By Sayli Udas-Mankikar*
The Kamala Mills compound fire in Mumbai’s high-scale pub at Lower Parel has left the apathetic civic administration gasping for oxygen.
The horrifying fire which claimed 14 lives owing to negligence of the authorities has punctured the dream for Mumbai becoming the first Indian nightlife capital, forcing them to go back to the drawing board.
A government notification, issued on December 16, 2017, under the Maharashtra Shops and Establishment Act, 2017, allows shops, including restaurants (not pubs or bars for now), cinema halls, salons, hyper malls and businesses such as banks, medical establishments and tax consultancies, to remain open through the night.
Conservative estimates put together by the State officials show that the additional footfalls at malls, hotels, restaurants, pubs, will bring in an additional tax collection of at least 649 million dollars annually to the state exchequer. About three million foreign tourists and 40 million domestic tourists visit Mumbai annually, which is also said to increase if this move is successful. The State has initiated the process of getting authorities together to chart a plan for Mumbai, but this recent incident has put the rollout on hold.
The Kamala Mill compound deaths are systemic murders which should lead to some serious introspection and make the State government reconsider its nod for the nightlife zones to be set up in Mumbai soon. It has identified three pilot zones: Lower Parel (a former mill area), the Bandra Kurla Complex (BKC, a reclaimed space) and Marine Drive (a sea-front commercial-residential zone) for kicking off this concept over weekends.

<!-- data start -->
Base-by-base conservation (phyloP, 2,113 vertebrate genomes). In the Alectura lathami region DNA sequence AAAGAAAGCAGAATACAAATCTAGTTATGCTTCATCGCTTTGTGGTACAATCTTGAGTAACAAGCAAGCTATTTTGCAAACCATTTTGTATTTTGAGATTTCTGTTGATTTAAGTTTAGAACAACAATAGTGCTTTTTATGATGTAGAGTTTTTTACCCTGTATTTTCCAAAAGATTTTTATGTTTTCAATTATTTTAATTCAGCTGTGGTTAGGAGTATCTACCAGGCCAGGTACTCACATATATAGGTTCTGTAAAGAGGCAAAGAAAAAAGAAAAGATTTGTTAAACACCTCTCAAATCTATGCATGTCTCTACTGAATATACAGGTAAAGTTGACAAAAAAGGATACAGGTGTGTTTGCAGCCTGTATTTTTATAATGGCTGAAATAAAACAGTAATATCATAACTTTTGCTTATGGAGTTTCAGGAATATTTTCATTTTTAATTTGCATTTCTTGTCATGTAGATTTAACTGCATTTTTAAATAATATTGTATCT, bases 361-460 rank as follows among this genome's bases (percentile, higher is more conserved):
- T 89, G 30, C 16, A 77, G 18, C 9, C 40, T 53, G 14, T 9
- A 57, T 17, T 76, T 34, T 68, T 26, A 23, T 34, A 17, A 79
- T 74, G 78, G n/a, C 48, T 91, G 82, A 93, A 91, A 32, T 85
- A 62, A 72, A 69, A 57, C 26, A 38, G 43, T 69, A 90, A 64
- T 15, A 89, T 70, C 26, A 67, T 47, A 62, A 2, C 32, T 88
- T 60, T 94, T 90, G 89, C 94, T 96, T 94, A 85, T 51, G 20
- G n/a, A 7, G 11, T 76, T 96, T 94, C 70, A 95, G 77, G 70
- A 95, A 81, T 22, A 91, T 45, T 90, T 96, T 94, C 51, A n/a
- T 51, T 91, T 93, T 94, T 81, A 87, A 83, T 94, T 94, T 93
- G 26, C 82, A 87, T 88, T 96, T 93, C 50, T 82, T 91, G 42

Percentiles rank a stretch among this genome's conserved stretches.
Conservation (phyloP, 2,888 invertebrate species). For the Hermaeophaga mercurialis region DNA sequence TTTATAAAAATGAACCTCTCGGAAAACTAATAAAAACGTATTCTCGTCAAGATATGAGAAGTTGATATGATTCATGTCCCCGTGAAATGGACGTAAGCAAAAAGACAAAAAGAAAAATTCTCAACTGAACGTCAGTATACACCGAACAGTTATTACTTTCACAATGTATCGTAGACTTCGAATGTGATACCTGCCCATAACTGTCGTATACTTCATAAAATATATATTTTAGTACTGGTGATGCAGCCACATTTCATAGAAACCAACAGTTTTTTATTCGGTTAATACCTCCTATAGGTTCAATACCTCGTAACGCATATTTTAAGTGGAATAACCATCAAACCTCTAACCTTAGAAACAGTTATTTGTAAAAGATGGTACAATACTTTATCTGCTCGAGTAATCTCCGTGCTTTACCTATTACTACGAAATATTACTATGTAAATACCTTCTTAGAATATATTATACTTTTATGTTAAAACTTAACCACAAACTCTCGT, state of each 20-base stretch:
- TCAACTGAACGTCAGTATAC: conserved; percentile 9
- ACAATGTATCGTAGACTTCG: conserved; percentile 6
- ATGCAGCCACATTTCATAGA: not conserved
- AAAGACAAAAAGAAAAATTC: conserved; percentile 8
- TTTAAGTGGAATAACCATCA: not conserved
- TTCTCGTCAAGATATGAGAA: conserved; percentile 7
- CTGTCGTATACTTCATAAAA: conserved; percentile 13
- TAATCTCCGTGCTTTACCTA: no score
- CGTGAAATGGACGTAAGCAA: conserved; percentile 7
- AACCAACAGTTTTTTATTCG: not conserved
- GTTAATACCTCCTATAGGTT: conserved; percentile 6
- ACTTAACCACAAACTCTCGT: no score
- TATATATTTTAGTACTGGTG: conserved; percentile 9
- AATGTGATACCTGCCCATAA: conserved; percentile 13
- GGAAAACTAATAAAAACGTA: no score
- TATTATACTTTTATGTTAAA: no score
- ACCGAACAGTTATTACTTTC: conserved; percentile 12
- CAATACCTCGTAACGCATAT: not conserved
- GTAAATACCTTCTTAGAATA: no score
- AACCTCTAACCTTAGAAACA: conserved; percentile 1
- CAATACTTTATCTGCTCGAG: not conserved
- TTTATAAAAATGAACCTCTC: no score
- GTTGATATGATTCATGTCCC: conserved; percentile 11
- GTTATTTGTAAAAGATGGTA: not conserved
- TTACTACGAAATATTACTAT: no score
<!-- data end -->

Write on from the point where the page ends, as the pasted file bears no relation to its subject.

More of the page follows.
With a highly stressed civic administration, sparse police force (15% shortage) and inadequate fire stations and firefighters, any unplanned implementation of the decision seems like an open invitation to more Kamala Mill-like disasters. With the current strengths and capacities, it is doubtful if these authorities are competent to handle complex dynamics of urbanisation which will lead to more fires, issues of safety, security, accessibility, mobility and public nuisance.
Nightlife economy is an urban phenomenon which is an important part of city regeneration, both in terms of its economy and socio-cultural fabric. The most successful cities, which have been able to work around the challenges of managing the nightlife plans, have adopted a multi-agency, public, private and holistic strategies. London, Tokyo, Barcelona, Hong Kong, Shanghai, Sao Paolo and New York are a few examples.
There are a few key aspects to be considered while rolling out a plan such as the one being considered for Mumbai. Issues of dispersal, transportation linkages, integrated planning of night zones, licensing of establishments, cleaning up the area and surveillance are key to such a strategy. London which tops the list, generating 26,300 million dollars through the night economy alone, and employs one in every eight Londoners in this, has created a ‘Night Time Commission’ that looks after all these aspects.
Many cities, including London, Paris, Belgium and Amsterdam, have appointed a single-point authority, an ambassador, who heads the planning and is in-charge of the roll-out of such plans. London appointed a ‘Night Czar’ in 2016 whose task is to set out a roadmap of how this vision will be delivered and she will build on opportunities such as the Night Tube to diversify and grow London’s night time economy.